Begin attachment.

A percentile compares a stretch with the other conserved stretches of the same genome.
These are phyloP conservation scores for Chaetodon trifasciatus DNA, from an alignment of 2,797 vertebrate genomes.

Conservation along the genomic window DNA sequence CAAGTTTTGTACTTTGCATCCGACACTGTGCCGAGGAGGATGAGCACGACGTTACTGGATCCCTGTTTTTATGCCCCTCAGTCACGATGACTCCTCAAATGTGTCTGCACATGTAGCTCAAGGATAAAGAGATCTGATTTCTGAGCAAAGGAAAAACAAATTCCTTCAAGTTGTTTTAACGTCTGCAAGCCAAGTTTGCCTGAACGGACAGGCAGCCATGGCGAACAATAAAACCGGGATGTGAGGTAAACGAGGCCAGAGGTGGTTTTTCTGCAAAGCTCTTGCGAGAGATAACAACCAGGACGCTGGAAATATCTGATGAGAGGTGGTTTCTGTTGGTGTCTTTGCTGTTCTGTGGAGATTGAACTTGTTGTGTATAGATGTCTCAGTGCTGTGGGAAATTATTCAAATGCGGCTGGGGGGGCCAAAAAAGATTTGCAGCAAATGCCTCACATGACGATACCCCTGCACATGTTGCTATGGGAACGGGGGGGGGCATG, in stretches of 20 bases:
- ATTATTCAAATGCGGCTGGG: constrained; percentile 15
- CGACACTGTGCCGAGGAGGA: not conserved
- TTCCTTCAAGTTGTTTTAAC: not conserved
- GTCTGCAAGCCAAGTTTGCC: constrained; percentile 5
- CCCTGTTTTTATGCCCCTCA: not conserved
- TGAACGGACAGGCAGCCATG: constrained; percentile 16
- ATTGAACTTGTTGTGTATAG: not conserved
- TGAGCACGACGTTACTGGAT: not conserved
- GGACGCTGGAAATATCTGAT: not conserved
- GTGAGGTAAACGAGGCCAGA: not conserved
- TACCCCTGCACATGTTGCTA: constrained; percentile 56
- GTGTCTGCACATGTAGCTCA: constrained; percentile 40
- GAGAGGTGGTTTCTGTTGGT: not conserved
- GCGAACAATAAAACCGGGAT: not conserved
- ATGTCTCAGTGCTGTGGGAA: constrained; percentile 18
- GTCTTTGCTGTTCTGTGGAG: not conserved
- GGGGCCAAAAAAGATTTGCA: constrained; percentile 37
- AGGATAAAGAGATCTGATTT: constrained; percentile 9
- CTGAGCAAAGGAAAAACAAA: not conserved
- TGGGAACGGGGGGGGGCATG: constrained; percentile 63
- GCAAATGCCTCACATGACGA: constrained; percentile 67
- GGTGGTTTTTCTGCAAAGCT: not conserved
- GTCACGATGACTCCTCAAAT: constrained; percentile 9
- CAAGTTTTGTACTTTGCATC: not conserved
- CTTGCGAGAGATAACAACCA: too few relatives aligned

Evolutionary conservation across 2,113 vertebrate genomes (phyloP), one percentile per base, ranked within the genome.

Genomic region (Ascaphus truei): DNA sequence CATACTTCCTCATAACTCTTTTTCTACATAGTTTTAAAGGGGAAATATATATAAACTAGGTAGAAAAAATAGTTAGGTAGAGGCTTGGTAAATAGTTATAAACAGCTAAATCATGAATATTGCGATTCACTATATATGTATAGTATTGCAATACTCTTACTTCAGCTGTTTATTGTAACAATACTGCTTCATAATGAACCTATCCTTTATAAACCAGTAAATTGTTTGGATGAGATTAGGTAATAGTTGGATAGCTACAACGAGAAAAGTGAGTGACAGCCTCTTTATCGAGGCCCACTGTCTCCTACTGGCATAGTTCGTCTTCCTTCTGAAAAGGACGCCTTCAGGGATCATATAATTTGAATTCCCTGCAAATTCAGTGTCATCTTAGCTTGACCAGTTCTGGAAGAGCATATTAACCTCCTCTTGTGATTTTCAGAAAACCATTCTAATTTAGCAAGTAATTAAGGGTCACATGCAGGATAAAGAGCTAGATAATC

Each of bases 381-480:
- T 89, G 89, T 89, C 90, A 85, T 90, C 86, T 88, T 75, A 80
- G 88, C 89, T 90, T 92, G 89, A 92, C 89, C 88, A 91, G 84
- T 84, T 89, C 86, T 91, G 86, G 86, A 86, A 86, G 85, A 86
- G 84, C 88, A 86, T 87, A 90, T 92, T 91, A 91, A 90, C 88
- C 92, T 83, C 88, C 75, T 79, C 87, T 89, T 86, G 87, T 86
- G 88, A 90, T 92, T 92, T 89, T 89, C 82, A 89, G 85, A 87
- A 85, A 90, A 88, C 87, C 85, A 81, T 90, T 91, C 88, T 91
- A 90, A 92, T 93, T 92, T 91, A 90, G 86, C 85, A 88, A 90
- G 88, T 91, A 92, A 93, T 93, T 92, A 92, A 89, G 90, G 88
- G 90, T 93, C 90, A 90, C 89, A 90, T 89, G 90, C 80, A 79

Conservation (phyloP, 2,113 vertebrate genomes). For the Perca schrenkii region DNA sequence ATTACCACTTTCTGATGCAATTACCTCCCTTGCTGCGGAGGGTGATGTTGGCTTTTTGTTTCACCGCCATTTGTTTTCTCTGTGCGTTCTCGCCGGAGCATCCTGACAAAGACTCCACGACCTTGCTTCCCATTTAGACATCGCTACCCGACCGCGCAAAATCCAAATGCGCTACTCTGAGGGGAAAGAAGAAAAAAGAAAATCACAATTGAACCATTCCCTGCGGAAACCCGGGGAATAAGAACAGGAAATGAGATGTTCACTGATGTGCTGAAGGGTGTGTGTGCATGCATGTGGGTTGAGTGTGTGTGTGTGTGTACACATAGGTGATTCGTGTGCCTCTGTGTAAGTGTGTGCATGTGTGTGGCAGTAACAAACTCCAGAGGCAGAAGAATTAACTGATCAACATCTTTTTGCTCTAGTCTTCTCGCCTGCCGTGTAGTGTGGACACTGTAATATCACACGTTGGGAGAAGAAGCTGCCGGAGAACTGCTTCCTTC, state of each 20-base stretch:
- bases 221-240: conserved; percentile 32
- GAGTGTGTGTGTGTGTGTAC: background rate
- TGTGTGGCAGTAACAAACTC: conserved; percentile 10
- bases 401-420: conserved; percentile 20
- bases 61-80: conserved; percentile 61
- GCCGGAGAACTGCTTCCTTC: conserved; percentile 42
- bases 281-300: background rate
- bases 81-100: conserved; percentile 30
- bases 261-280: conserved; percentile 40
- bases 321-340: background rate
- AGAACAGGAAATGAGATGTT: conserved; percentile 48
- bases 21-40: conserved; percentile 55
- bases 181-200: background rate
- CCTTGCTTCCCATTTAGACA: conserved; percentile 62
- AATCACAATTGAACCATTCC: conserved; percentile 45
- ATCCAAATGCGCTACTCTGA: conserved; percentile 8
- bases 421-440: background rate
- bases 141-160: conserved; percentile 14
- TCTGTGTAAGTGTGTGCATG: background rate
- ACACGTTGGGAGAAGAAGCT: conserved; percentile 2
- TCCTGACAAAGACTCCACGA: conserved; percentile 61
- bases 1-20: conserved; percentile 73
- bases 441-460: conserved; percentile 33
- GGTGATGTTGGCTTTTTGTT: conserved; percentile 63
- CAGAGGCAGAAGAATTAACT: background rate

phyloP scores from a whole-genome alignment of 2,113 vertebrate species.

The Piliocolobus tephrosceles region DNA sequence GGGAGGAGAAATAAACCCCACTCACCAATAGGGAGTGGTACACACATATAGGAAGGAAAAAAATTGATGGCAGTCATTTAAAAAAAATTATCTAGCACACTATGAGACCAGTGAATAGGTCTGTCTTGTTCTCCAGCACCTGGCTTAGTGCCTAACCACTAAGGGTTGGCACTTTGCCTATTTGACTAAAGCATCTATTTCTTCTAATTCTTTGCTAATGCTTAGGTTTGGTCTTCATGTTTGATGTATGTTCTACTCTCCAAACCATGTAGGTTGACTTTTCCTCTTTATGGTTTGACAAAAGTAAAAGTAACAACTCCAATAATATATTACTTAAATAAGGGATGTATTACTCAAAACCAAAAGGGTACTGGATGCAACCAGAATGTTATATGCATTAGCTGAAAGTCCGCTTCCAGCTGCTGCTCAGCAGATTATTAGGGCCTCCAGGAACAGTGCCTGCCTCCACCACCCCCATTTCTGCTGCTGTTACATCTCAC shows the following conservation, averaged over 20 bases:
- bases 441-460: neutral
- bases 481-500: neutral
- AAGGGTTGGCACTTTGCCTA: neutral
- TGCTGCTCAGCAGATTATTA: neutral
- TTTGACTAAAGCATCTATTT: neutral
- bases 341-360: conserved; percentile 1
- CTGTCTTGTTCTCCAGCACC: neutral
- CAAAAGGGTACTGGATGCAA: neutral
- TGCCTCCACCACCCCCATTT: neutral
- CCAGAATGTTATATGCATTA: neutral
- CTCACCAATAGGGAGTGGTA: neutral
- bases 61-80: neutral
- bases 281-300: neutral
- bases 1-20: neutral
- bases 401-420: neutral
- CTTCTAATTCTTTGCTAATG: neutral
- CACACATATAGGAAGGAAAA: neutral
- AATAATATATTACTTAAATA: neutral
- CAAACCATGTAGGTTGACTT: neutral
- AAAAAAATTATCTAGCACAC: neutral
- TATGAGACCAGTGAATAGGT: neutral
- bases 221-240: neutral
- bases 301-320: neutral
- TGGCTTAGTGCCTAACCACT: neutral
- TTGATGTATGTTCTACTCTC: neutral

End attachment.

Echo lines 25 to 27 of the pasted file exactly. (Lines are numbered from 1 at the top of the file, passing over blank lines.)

- GGTGGTTTTTCTGCAAAGCT: not conserved
- GTCACGATGACTCCTCAAAT: constrained; percentile 9
- CAAGTTTTGTACTTTGCATC: not conserved